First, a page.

The main inventors of the early steam locomotives included famous British engineers Richard Trevithick, William Hedley, Jonathan Forest, Timothy Hackworth, George Stephenson and his son, Robert Stephenson. These incredible inventors designed steam locomotives which would set the foundations of the modern day transportation network.

Richard Trevithick was a British inventor and mining engineer from Cornwall. He built the first steam locomotive to run on rails; the first full scale working railway steam locomotive. He successfully demonstrated his new invention in 1804.

William Hedley, Jonathan Forest and Timothy Hackworth worked for Christopher Blackett, the owner of the Northumberland colliery at Wylam. They were responsible for building some of the oldest steam locomotives including ‘Puffing Billy’, the oldest steam locomotive in existence today.

George Stephenson was an English civil engineer who was nicknamed ‘The Father of the Railways’. He invented a famous loco in 1814 called the Blücher. His son, Robert Stephenson, also became an engineer and inventor of steam locomotives. They worked together on many of their creations; later forming Robert Stephenson & Co. Robert Stephenson invented the Rocket for the Rainhill Trials in 1829. In 1830, he produced the Planet which became one of the first steam locomotives to be built in large numbers.

Inventors of Steam Locomotives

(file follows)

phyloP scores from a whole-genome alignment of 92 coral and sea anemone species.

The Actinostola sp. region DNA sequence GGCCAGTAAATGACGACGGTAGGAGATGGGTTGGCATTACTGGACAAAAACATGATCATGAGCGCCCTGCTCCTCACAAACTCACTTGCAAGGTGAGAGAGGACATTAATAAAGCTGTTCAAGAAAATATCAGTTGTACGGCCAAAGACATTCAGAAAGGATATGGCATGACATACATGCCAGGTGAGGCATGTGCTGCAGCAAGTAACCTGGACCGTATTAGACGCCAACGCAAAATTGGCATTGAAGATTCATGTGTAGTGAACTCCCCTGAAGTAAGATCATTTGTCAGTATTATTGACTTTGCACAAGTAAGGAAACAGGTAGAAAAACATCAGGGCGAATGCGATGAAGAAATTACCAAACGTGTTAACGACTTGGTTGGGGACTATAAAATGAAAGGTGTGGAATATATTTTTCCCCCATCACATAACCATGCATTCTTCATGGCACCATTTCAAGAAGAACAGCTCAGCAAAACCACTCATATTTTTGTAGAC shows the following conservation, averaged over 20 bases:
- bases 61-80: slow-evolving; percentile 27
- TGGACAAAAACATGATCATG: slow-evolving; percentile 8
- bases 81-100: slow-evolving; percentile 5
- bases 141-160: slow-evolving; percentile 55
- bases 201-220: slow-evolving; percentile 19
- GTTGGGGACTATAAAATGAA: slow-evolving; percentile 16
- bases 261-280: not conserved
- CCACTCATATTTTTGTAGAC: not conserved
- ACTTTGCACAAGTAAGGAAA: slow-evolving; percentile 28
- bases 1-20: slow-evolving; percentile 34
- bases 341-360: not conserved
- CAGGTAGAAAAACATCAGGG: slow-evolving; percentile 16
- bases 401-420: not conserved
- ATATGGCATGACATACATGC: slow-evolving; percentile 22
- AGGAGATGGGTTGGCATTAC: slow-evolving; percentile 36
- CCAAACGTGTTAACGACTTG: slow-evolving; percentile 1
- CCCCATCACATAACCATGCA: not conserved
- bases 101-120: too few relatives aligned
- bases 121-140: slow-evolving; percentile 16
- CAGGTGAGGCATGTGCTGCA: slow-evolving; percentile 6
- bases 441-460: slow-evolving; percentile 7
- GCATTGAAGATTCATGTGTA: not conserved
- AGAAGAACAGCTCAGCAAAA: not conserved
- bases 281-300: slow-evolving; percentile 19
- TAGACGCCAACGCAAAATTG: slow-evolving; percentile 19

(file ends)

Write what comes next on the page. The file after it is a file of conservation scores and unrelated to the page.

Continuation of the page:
Timeline of Inventors of Steam Power

1804 Richard Trevithick 1804

Richard Trevithick’s unnamed steam locomotive makes the first locomotive hauled railway journey in the world on February 21, 1804. The loco ran for over 4 hours carrying 70 passengers, 5 wagons and 10 tons of iron. It ran 16km from Penydarren to Abercynon.


Richard Trevithick 1808

Richard Trevithick publicised a famous locomotive in 1808 which was named ‘Catch me who can’. The loco was built by John Urpeth Rastrick and John Hazledine, and it was demonstrated in London.


William Hedley, Jonathan Forest and Timothy Hackworth 1813

William Hedley, Jonathan Forest and Timothy Hackworth were British engineers who constructed the Puffing Billy whilst working for Christopher Blackett. The Puffing Billy was the first commercial adhesion steam locomotive and one of the earliest ever produced. It is the oldest surviving steam locomotive in the world.


William Hedley and Timothy Hackworth 1815

British engineers, William Hedley and Timothy Hackworth, built the Wylam Dilly whilst working for Christopher Blackett. It has become one of the world’s oldest surviving steam locomotives.

1814 George Stephenson 1814

George Stephenson, an English civil engineer known as ‘the Father of the Railways’, built a steam locomotive called the Blücher in 1814. The loco was capable of hauling a 30 ton train at 4 miles per hour.

1829 Robert Stephenson 1829

Robert Stephenson, an English inventor, engineer and the son of George Stephenson, invented the Rocket in 1829. This advanced steam locomotive became known famously as ‘Stephenson’s Rocket’. It was built purposely for the Rainhill Trails which it won in 1829. The Rainhill Trials was a competition held by Liverpool and Manchester Railway for the best design to power the railway.


Robert Stephenson 1830

This awesome inventor created a steam locomotive for the L&MR in 1830 called the Planet. It was the first steam locomotive with inside cylinders. It became one of the first locos to be produced in large volumes.

Timeline of Inventors of Steam Power

Inventors of Steam Locomotives